Being a big brother is hard. You have to share the attention of your parents. All of a sudden, there’s a cute little baby that everyone wants to hold and see, and you don’t have everyone fussing over you like they used to when you were younger. Quinn got all of this and more when Marshall joined us.
I struggled over the past few days about whether or not to write this. I’m addicted to the therapeutic feeling of getting things off my chest and into the blog, but I also don’t want to write anything that will upset Quinn one day when he reads this. I do think he ultimately came through it amazingly well, and I’m so proud of my big boy.
But first, back to the beginning of the story.
“I think I need to poo.” (Hey, I’m giving you context. And besides, if it was simply a number one, I would have just found him a bush in the alleyway.)
“Uhhh…we’re halfway home. We’d better stop into the school.” Panic enters his eyes. “What’s wrong? We can still get in. I’m sure the after school daycare goes in and out.”
“Nevermind. I don’t need to go anymore.” I wondered if he was embarrassed of me, mostly because, if I remember correctly, we were being really silly on the walk home. He answered that he wasn’t, but that he was embarrassed of Marshy.
I stopped walking and took a deep, deep breath. Here we go.
We’ve had a few experiences where Quinn has heard his friends and schoolmates make comments about his brother looking different or funny. I see it in everything he does when his brother is around him in the school area. On the playground, he will stop moving, crouched on top of the structures, and watch silently when other kids come up to Marshall. Often, the interactions are friendly and just fine, but he’s waiting for the inevitable. It might not happen for a month, but now that he has experienced it, he knows it will happen again.
It turned out he wasn’t quite embarrassed in the way adults would use the word. It’s partly (maybe mostly?) about feeling bad for Marshall rather than about Marshall. Quinn doesn’t want Marshall to feel bad about looking different, “even though I don’t think he looks funny at all”, he added.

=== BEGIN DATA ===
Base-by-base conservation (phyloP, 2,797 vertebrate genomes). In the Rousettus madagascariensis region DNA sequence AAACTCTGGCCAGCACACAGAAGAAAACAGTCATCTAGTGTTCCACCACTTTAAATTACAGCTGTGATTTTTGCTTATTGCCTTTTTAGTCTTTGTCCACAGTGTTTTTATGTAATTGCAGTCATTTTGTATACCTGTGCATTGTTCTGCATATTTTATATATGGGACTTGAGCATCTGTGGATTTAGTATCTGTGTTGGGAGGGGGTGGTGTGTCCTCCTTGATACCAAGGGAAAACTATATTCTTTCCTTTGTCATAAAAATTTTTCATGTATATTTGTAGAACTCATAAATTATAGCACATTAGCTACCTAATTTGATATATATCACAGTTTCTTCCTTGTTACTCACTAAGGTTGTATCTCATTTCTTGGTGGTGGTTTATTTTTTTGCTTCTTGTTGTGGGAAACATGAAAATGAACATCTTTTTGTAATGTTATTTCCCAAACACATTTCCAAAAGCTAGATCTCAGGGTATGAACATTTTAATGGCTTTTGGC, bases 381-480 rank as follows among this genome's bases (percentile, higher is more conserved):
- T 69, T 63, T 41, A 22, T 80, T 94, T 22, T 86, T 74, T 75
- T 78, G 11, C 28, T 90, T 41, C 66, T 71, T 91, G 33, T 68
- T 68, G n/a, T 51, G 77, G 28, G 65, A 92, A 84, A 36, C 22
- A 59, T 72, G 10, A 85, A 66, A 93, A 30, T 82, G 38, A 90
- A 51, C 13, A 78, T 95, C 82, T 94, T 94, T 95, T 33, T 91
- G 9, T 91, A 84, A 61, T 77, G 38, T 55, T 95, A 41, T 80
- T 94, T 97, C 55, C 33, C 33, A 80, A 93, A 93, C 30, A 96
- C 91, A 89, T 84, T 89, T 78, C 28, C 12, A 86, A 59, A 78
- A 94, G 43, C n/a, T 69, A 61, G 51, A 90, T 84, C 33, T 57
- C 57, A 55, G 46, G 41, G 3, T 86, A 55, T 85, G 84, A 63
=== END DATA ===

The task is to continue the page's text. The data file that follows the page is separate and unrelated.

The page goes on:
I crouched down and pulled him into my arms. On the street, especially near his school, Quinn would normally not have the patience to endure one of my ridiculously emotional hugs (Bridget says she has never met someone who cries as much as I do, but I’d like to suggest that Kathie Lee Gifford cried a lot when she was on Live! With Regis and Kathie Lee, and Richard Simmons cried tears of joy every time he was on with David Letterman. So, at best, I’m third.)
This time, Quinn put his head on my shoulder and left it there. I could feel the weight of the topic in the way he just dropped his head onto my body, like it was too much for him to carry. After ten minutes of talking about anything else (the vast amounts of fecal matter local dog-owners leave on our sidewalks, who’s more powerful – Spider-man or Iron Man, whether or not his BFFs will be ready to play outside when we reach our house, etc.), I asked if he wanted to talk again. He didn’t say no.
“You know, he’s going to be at school with you in two years.” Panic, again. No, no, no comes the pleading from him.
“Who is going to stand up for him? He can’t make a fist with his fingers!” Ah, I know what he means all too well.
“He’s going to stand up for himself. He’ll be able to by then. He’ll know the words to say,” I respond, anticipating his next worry. “AND, he’ll have you at school, in grade 3!” He suggests a few neighbours who will be there too, all of whom will undoubtedly by incredible friends and allies. I’m still hoping I find a way to teach there in a few years if I still feel it’s in everyone’s best interests.
We left it at that. Within five minutes, he was swinging from the impromptu zipline in our driveway (built by Bridget, some neighbours, and the kids on the block), painting his face blue, and laughing about who knows what. But I know he took it in, and I hope he feels a little bit better about Marshall’s future. I could be reading all of this into his actions and words because of my own anxiety, but I’m fairly certain Quinn has a deeper understanding of differences and what they mean than the average five year-old.
And yes, we made it home before he had to poo again. You didn’t think I was going to leave you with unanswered questions, did you?